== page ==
Indianapolis, Apr 26 (AP/UNB) — With pro-gun legislation largely stalled in Congress, President Donald Trump said Friday he is withdrawing the U.S. from an international agreement on the arms trade, telling the National Rifle Association the treaty is "badly misguided."
Trump made the announcement as he vowed to fight for gun rights and implored members of the nation's largest pro-gun group — struggling to maintain its influence — to rally behind his re-election bid.
"It's under assault," he said of the constitutional right to bear arms. "But not while we're here."
Trump said he would be revoking the United States' status as a signatory of the U.N. Arms Trade Treaty, which regulates international trade in conventional weapons, from small arms to battle tanks, combat aircraft and warships. President Barack Obama signed the pact in 2013 but it has never been ratified by U.S. lawmakers.
It has long been opposed by the NRA.
"Under my administration, we will never surrender American sovereignty to anyone," Trump said, before signing a document on stage asking the Senate to halt the ratification process. "We will never allow foreign diplomats to trample on your Second Amendment freedom."
"I hope you're happy," he told the group, to cheers.
His move against the treaty came as Trump sought to excite an organization that was pivotal to Trump's victory in 2016 but, three years later, is limping toward the next election divided and diminished.
"You better get out there and vote," he said, telling the crowd of thousands that the 2020 election "seems like it's a long ways away. It's not."
Gun activists denounced the treaty when it was under negotiation as an infringement of civilian firearm ownership, despite the well-enshrined legal principle that says no treaty can override the Constitution or U.S. laws. The treaty is aimed at cracking down on illicit trading in small arms, thereby curbing violence in some of the most troubled corners of the world.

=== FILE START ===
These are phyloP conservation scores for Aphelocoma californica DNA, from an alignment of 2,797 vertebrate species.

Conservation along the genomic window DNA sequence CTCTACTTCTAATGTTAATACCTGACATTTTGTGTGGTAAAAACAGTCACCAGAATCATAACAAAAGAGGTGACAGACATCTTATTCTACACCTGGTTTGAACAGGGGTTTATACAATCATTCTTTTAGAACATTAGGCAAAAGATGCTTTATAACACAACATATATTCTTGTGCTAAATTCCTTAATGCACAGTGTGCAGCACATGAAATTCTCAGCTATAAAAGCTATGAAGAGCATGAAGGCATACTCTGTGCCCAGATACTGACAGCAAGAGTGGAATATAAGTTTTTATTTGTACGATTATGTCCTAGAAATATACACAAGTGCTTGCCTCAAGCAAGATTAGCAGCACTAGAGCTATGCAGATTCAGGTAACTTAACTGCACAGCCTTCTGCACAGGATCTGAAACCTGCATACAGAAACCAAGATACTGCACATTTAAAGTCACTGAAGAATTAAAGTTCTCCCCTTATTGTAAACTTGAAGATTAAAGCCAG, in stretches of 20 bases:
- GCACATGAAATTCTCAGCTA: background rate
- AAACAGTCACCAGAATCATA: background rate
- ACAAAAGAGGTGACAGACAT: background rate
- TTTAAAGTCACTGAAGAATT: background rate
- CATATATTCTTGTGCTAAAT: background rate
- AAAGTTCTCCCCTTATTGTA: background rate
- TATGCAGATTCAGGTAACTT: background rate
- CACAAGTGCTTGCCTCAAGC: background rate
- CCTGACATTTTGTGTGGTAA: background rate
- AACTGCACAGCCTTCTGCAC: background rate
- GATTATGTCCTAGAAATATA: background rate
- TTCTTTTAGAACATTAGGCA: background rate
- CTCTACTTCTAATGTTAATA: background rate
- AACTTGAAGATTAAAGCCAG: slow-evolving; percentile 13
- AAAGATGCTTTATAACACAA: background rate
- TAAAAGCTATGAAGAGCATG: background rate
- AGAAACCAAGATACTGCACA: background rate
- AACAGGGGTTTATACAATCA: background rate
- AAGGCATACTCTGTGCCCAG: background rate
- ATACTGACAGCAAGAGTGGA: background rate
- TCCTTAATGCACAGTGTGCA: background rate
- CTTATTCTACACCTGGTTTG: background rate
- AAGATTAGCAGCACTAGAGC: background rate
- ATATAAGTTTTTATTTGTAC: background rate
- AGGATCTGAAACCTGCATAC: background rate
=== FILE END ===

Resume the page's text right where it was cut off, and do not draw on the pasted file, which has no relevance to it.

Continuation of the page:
Advocates of tighter gun restrictions denounced Trump's decision. Kris Brown, president of the Brady organization, said it was a "reckless move" that will "only embolden terrorists and other dangerous actors around the world."
In a speech full of grievance, Trump railed against the Russia investigation, which did not establish a criminal conspiracy between Russians and the Trump campaign. Special counsel Robert Mueller outlined potential episodes of obstruction of justice by the president without concluding that he had committed any crime, leaving such questions for Congress to pursue as it saw fit.
"They tried for a coup," Trump said. "It didn't work out so well."
"And I didn't need a gun for that, did I?" he quipped, adding: "Spying. Surveillance. Trying for an overthrow? And we caught 'em."
And in a pre-emptive attack against his 2020 Democratic challengers, Trump claimed without evidence that the other party wants "to take away your guns."
An emboldened NRA had high hopes and ambitious plans for easing state and national gun regulations after pouring tens of millions of dollars into the 2016 presidential race, seeing its dark horse candidate win and Republicans in control of both branches of Congress.
But much of the legislation the group championed has stalled, due, in part, to a series of mass shootings, including the massacre at a Parkland, Florida, high school that left 17 dead and launched a youth movement against gun violence that has had a powerful impact. And Democrats won control of the House in the midterms.
At the same time, the group is grappling with infighting, bleeding money and facing a series of investigations into its operating practices, including allegations that covert Russian agents seeking to influence the 2016 election courted its officials and funneled money through the group.
As Trump landed in Indianapolis, a judge imposed an 18-month prison term on gun rights activist Maria Butina, an admitted Russian agent who tried to infiltrate American conservative groups.
The NRA's shaky fortunes have raised questions about the one-time kingmaker's clout heading into 2020.
"I've never seen the NRA this vulnerable," said John Feinblatt, president of Everytown for Gun Safety, a nonprofit that advocates for gun control measures.
With Trump in office, gun owners no longer fear the Second Amendment is under attack to the extent it was perceived to be under Democrats.
"Good times are never good for interest groups because it's much better when Armageddon is at your doorstep," said Harry Wilson, a Roanoke College professor who has written extensively on gun politics. "Fear is a huge motivator in politics."
The NRA, said Adam Winkler, a UCLA law professor and expert on gun policy, has also dramatically changed its messaging over the last two years, with its NRATV service advocating a panoply of far-right political views that have turned off some members.
At the same time, public sentiment has shifted. A March AP-NORC poll found that 67% of Americans overall think gun laws should be made stricter — up from 61% in October 2017.